V&A PLAYERS: Rob Taylor (Skip), Adam Jacot, Nicky Bird, Matt Cade, Norman Reid, Nick Constantine, Ali Cheema. Tom P-G, Nick P-G, Marc Terblanche, Dario Simpson
The week building up to the game against the Battersea Badgers was one of the most stressful seen at the V&A. With the majority of the battled hardened cricketing regulars not available, a search for good players soon turned into a search for able players, which soon turned into a search for “all appendages a bonus”. Emails beginning with “Hello, how are you?” soon turned into “Can you play/know anybody that can?” But as my dear granny used to say, “when times are tough, you gather no moss” (she enjoyed her Sherry).
It was Wednesday evening and a game taking place was looking unlikely. This was when a hero in the form of Adam Jacot arose. Persistence, a large address book and a description of the Saturday lunch resulted in enough players to put a team out, the game was on. Top work Mr Jacot!
Taylor skippered. Ringers and invited guests dominated the V&A line-up. The Badgers were fearful after the thorough beating they received last year. Taylor spent the first hour getting to know his new team. Confidence increased when one of the new players ran through his cricketing CV involving international players and topflight club games. Just to be safe, it was strongly suggested that the Badgers had the honour of batting first.
The Badgers began well with their opener finding the gaps in the field and eventually finishing on 60, pick of their batsmen. Things weren’t going well for the V&A, the run rate was increasing and even the home ground advantage of the often unpredictable Stonor pitch wasn’t giving any chances. Tom P-G (0/29 off 7), with all the confidence of a man that can finally grow a moustache, took the ball in hand and bedazzled the opposition. Balls were going both ways. The change of pace shocked. The run rate was slowed, he was unlucky not to get a wicket.
Inspired by TPG’s lack of pace, recruit D. Simpson (4/39 off 7) joined the right arm, off spin crusade and was immediately successful in his first over going on to be the top V&A bowler. Superb line and length had caused some hope to build in the V&A camp.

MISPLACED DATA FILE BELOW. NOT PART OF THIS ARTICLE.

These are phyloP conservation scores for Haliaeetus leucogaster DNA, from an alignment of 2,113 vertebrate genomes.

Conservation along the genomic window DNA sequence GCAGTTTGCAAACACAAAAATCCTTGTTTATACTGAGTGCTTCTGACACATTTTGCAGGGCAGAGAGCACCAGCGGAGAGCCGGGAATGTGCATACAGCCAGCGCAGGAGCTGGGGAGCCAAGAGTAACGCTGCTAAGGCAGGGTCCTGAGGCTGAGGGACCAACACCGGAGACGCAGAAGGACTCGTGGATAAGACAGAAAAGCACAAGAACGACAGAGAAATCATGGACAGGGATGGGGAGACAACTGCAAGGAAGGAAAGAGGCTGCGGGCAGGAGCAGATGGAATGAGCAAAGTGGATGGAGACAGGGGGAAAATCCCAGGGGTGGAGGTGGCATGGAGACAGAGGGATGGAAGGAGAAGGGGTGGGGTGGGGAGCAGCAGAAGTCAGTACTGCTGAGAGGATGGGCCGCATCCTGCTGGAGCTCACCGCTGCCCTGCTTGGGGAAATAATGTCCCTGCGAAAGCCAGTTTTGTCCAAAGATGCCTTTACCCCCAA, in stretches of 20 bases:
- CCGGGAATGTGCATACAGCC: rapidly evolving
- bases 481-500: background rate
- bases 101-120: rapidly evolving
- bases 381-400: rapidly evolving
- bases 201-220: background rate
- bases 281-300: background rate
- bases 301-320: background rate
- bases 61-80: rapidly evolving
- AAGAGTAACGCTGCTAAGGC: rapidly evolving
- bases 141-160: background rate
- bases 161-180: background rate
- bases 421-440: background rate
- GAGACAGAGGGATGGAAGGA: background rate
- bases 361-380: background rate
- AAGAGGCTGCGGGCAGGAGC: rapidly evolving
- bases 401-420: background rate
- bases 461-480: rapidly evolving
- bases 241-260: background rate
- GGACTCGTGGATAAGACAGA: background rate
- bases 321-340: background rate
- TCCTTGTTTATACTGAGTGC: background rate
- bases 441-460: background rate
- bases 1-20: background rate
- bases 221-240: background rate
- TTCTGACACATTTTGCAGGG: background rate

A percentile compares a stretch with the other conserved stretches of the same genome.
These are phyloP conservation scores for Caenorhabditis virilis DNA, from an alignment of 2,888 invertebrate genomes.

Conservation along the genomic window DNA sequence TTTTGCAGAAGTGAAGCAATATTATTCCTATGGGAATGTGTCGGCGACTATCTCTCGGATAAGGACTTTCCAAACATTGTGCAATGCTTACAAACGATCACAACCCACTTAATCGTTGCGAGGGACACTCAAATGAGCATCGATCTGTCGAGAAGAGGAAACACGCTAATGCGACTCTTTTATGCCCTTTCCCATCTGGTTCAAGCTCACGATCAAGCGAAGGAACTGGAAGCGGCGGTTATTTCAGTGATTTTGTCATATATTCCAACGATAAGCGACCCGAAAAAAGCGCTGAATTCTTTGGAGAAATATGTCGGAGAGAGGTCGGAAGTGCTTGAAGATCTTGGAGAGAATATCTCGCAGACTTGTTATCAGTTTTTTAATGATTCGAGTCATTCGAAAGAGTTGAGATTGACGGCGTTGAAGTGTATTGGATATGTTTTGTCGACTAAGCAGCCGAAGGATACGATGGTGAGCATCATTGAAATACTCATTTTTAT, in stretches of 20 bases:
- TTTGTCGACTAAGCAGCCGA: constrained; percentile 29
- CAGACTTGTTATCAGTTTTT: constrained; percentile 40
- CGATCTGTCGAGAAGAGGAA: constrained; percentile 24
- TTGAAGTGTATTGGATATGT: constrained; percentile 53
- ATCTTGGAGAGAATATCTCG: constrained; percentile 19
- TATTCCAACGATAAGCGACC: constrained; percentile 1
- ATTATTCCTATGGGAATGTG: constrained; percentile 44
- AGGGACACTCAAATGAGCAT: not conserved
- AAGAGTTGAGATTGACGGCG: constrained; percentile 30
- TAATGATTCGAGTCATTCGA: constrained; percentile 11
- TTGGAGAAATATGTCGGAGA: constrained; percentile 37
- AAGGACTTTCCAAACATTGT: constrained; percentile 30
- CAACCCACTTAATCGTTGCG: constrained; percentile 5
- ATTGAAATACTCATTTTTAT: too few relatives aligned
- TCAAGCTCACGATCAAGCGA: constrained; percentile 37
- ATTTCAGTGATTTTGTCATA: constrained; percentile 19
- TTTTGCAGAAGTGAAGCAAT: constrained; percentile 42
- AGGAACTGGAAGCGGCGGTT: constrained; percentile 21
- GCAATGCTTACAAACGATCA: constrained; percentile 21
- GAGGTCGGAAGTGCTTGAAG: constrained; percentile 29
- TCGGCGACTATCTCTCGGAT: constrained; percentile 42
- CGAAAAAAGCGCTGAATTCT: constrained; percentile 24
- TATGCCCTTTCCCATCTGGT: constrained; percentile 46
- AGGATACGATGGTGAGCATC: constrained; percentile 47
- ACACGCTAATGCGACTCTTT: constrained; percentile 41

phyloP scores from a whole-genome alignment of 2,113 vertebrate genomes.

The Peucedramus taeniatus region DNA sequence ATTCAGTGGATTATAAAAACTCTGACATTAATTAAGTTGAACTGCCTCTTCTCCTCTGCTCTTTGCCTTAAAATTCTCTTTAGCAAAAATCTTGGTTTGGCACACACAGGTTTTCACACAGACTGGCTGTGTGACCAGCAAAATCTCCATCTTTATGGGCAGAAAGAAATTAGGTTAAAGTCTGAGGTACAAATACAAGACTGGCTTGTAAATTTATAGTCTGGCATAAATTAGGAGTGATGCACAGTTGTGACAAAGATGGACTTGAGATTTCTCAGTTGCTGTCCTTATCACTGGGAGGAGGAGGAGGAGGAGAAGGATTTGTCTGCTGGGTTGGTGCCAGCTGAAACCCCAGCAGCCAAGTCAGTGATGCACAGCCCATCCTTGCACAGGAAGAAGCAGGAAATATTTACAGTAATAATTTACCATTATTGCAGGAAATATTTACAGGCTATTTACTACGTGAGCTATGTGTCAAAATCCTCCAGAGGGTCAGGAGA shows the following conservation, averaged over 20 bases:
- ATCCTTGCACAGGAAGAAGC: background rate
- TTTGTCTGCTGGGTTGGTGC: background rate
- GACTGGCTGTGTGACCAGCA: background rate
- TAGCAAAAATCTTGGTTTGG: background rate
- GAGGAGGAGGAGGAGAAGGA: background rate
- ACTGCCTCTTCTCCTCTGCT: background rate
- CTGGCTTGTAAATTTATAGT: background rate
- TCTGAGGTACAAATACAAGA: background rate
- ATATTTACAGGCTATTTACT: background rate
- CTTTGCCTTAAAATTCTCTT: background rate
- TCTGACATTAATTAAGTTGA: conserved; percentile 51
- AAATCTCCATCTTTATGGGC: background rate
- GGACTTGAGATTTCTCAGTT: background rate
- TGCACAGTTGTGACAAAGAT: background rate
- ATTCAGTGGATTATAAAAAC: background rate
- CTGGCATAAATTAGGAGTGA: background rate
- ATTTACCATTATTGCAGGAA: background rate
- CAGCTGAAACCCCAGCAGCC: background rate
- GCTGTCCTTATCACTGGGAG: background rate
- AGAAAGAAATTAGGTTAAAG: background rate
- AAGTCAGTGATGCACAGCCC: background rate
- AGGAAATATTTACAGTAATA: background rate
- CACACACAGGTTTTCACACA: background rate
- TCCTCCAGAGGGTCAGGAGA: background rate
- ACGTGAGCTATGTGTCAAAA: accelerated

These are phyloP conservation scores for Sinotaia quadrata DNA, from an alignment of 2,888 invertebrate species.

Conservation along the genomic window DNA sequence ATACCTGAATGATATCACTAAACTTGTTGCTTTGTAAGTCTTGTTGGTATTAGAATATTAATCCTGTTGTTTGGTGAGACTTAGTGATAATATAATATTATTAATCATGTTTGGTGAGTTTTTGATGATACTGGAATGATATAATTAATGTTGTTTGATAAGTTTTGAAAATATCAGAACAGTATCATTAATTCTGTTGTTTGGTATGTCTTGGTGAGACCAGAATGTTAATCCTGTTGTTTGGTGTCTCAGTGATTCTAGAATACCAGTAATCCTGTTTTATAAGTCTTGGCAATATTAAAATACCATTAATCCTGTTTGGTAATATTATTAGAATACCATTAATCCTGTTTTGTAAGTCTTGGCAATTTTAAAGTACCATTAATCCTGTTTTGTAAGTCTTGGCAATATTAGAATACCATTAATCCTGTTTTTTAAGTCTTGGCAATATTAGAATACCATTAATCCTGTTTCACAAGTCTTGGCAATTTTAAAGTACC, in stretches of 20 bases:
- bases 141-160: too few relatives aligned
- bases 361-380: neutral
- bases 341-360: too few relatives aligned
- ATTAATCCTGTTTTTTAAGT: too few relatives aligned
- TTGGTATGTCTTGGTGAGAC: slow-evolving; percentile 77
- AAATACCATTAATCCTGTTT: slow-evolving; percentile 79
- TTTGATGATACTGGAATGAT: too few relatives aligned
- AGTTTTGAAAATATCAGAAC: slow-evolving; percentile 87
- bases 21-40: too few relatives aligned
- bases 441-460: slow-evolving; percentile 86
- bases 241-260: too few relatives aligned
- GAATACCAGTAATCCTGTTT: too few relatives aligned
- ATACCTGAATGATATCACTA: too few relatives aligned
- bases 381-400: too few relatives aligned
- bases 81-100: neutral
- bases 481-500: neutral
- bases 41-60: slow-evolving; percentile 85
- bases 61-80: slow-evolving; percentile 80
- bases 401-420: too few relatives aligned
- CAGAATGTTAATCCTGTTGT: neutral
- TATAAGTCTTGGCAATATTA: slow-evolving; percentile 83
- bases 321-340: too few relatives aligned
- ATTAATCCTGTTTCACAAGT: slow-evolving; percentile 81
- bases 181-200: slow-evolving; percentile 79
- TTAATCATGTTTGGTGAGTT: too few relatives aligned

At one stage Nick P-G, a deep fine leg specialist, jumped in his car and started heading off. Panic spread across the skipper’s face, the V&A were already one short. Losing another fielder would be a disaster… Much to the amusement of the Badgers, Nick had decided that walking was so last season and was now driving from fine leg to fine leg. I have passed on his details to Green Peace and Extinction Rebellion so he should be getting a sternly worded letter any day.
Lunch was called.
The spread was of the usual standard. Absolutely superb. I noticed tears in the eyes of three of the opposition batsmen as they stared at the roast beef. The cheese course was described as “cheddar and something more expensive”. All washed down with beers, wines and an unfortunate bottle that someone must have bought for charity as the label proudly proclaimed 0.5% alcohol.
Captain Rob Taylor offered a few rousing words. Few being the operative word, “Thanks Nicky for the food”. He assured me that he put slightly more effort into his wedding speech. N. Bird took no convincing at all to follow this up with a speech of his own highlighting the similarity of the two teams (no connection to the V&A / no connection to badgers) instead of what makes us different. Very apt considering the date.
Back on the field and the Badgers somehow avoided the post lunch slump. They started hitting out early and finished on a very well-played 215/7 after 35. A special thank you must be given to Matt Cade, brother of the opposition skipper who solidly kept wicket for the majority of the innings.
The V&A innings started with M. Terblanche (18) and N. Bird (2). Bird did very well to get in front of most of the opener’s balls and was very unlucky to glove a full-length ball that popped up around throat height to second slip. N. Constantine (25) was in next and began with his usual show of solid hitting and beautiful slog sweeps. Terblanche was the next to go, wafting at a slow short ball. M. Cade, was next in the queue. Questions were raised as to the effort he was going to put in due to sharing parents with the opposition captain. These questions lasted 2 balls as he blasted his way to the top score of the day of 70. Mr Cade, you are welcome back anytime.
Unfortunately, there was no real support from the rest of the batting, a few in the teens but each one going out with the plan to make a go of it. TPG rather overdid that idea by advancing down the wicket while the bowler still had 4 or 5 steps to take, missing it and then advancing the rest of the way to the changing room. A. Jacot had used up all his energy getting the team together and was out cheaply. He kindly decided to take it out on a gentleman in a car on a day out watching cricket rather than his own teammates. The banter from the opposition was refreshing and in good spirits. V&A were all out for a brave 159. The regulars were sorely missed.
The day was most enjoyable, the opposition were a lovely bunch (even though their keg of ale seemed a bit off) and hopefully the fixture carries on in the future with a full-strength side.
Battersea Badgers 215-7 from 35 overs (“the opener” 60, Simpson 4-39); V&A 159 (M.Cade 70). Battersea Badgers won by 56 runs.